Water supply and sanitation in the European Union

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Water supply and sanitation (WSS) in the European Union (EU) is the responsibility of each member state, but in the 21st century union-wide policies have come into effect.[citation needed] Water resources are limited and supply and sanitation systems are under pressure from urbanisation and climate change[citation needed]. Indeed, the stakes are high as the European Environmental Agency found that one European out of ten already suffers a situation of water scarcity[1] and the IEA measured the energy consumption of the water sector to be equivalent to 3,5% of the electricity consumption of the EU.[2]

The water policy of the EU is primarily codified in the following directives:

  • The Bathing Waters Directive (76/160/EEC) of 1976 replaced by the Directive 2006/7/EC
  • The Urban Waste Water Treatment Directive (91/271/EEC) of 21 May 1991 concerning discharges of municipal and some industrial waste waters;
  • The Drinking Water Directive (98/83/EC) of 3 November 1998 concerning potable water quality;
  • The Water Framework Directive (2000/60/EC) of 23 October 2000 concerning water resources management.

EU member states have enacted national legislation in accordance with these directives. The institutional organisation of public water supply and sanitation does not fall under the purview of the EU, but remains a prerogative of each member state.

Urban Waste Water Treatment Directive of 1991[edit]

The Council Directive on Urban Waste Water Treatment[3] concerns the collection, treatment and discharge of urban waste water and the treatment and discharge of waste water from certain industrial sectors. Its aim is to protect the environment from any adverse effects due to discharge of such waters.

According to the directive's timetable:

  • by 31 December 1998: all agglomerations of more than 10 000 population equivalents (PE) which discharge water into sensitive areas had to have a proper collection and treatment system requiring meeting the most stringent quality standards, usually referred to as tertiary treatment (Art. 5);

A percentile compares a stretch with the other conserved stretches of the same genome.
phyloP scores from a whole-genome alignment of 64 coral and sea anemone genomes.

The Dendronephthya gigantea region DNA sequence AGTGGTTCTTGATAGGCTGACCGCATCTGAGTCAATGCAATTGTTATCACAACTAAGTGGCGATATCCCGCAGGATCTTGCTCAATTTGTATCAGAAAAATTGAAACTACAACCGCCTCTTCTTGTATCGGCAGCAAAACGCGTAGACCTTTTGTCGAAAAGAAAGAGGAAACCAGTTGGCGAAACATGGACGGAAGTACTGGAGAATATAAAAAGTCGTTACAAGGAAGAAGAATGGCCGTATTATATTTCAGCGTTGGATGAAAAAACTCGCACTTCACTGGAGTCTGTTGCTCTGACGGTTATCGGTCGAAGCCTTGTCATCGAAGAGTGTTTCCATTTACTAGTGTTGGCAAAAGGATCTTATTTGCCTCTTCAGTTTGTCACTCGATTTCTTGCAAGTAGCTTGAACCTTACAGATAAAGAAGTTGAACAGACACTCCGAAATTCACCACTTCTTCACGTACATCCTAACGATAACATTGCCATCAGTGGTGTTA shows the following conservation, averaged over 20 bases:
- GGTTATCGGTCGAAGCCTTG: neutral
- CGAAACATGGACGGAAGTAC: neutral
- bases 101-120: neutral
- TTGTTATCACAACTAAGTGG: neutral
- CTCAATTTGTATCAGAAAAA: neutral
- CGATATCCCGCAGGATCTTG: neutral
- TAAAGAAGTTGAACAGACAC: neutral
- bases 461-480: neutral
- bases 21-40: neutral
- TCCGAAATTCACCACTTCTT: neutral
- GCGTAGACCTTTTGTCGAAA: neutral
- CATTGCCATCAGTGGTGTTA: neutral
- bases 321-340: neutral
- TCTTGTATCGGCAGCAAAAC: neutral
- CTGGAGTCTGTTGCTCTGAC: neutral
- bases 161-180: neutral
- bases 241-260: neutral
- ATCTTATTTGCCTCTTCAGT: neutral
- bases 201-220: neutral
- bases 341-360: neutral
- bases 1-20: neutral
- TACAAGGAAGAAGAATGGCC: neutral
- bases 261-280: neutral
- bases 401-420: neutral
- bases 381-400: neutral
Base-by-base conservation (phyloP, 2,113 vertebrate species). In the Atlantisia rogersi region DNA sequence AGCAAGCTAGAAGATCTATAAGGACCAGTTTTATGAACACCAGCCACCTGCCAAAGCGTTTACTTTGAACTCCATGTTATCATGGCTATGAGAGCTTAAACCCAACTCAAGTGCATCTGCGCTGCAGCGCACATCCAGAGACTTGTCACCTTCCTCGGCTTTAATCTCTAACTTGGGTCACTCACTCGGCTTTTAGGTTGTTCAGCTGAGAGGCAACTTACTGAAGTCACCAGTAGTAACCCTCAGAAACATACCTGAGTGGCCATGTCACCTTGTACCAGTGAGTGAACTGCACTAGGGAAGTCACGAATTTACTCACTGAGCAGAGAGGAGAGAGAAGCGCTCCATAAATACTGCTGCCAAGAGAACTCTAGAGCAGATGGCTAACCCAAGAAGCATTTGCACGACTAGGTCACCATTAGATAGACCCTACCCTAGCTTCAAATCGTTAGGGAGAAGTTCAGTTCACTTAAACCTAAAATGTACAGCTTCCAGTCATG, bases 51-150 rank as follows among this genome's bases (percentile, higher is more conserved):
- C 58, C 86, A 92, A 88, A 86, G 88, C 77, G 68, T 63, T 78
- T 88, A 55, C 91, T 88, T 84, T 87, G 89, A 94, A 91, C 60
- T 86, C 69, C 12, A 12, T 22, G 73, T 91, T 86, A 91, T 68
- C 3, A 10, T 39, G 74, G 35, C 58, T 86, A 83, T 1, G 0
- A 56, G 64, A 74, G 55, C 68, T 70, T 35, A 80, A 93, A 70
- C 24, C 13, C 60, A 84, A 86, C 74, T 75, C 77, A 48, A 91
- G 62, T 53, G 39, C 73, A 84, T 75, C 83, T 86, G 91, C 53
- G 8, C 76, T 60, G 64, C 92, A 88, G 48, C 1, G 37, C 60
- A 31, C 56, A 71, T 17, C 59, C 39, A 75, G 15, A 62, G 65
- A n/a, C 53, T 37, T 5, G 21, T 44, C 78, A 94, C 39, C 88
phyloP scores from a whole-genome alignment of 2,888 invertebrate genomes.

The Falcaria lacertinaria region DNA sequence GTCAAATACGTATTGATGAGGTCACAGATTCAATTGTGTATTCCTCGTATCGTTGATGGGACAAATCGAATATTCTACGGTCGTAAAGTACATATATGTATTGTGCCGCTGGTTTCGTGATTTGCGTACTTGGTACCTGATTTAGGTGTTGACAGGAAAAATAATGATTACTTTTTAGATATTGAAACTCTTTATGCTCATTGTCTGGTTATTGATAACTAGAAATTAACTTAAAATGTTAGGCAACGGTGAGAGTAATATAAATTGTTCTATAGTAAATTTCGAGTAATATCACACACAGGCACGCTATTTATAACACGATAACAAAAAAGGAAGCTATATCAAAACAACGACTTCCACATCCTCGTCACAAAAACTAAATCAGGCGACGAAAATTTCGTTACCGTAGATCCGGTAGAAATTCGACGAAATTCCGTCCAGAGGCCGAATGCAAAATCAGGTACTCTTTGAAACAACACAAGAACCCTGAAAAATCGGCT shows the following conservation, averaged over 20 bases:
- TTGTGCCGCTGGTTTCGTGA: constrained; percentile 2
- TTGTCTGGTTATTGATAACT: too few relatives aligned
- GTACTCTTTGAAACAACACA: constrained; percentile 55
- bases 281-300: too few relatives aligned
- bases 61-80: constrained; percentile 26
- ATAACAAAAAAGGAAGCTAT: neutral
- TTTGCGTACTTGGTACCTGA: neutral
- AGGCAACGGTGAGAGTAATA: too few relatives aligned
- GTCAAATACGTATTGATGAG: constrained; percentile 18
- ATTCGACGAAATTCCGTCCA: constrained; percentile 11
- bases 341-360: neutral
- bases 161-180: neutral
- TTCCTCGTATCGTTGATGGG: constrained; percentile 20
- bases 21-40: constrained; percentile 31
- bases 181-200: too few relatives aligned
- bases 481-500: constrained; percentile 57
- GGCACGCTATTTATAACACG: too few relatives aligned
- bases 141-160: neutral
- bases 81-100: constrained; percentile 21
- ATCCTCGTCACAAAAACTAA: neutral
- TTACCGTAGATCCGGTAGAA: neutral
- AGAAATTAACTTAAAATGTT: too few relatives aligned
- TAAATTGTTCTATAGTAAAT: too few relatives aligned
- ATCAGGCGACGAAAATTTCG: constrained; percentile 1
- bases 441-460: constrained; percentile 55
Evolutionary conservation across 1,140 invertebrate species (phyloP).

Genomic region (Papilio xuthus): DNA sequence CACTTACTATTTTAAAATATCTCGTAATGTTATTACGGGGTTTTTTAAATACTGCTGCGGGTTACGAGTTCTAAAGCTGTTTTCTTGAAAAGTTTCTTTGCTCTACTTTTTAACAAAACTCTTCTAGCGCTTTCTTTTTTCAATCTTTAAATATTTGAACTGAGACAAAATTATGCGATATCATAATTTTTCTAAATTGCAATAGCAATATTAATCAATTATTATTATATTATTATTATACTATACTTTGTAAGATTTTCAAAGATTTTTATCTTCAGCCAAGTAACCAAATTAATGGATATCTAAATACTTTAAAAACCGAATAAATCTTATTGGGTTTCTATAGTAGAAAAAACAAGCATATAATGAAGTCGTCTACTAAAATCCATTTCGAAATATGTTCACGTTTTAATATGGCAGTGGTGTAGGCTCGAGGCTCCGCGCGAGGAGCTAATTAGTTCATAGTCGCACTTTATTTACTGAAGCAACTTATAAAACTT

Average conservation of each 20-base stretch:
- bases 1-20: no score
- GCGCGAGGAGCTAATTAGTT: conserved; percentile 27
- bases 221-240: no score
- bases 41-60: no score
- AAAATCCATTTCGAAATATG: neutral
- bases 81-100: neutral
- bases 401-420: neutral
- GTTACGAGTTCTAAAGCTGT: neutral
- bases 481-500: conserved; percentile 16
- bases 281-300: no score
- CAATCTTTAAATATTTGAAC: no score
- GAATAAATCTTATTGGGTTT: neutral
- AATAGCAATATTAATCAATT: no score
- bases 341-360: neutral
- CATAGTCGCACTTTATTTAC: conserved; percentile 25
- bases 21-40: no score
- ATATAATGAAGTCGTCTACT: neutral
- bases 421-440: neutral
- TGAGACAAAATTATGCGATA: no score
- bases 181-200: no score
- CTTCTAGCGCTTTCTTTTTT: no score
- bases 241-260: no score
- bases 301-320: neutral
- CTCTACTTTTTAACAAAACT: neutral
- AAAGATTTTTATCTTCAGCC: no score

• by 31 December 2000: agglomerations of more than 15 000 p.e. outside sensitive areas had to have a collection and treatment system which enables them to satisfy less stringent requirements, usually referred to as secondary treatment (Art. 4);
  • by 31 December 2005: all agglomerations of between 2 000 and 10 000 PE. which discharge water into sensitive areas, and all agglomerations of between 2 000 and 15 000 p.e. which do not discharge into such areas had to have a collection and treatment system (Art. 3).[4]

However, in the case of Spain changes were made at the time of transposing the Directive. In Article 2 of the Directive, a collecting system means "a system of conduits which collects and conducts urban waste water" and therefore all sewers and drains, both public and private were included. However, in the Spanish transposition (Real Decreto-Ley 11/1995 of 28 December 1995), the definition of a collecting system was changed to mean “all systems of conduits which collect and conduct urban waste water, from the municipal sewer and drainage networks and go to the treatment plants.” The added words mean that when the Spanish definition is applied to Article 3 of the Directive the municipal sewer and drainage networks are excluded. If the municipal network did not exist, as in the case of many urbanisations (housing estates) developed in the 1960s and 1970s and within agglomerations of over 2000 p.e. no collecting system needed to be provided at all, under the Real Decreto-Ley 11/1995. Obviously if waste water is not collected it cannot be treated, therefore the changed definition also affected Article 4 of the Directive. Even so, Spain had to and still has to comply fully with the Directive. On 5 March 2009, the Catalan Autonomous Government finally approved a law (La Llei de la millora d’urbanizacions) to deal with deficits of infrastructures, such as sewers in urbanisations in Catalonia, 18 years after the Directive was approved by the European Parliament.

The directive also allows the establishment of less sensitive coastal areas, for which primary treatment would be sufficient, if it can be shown that there is no adverse impact on the environment (Art. 6).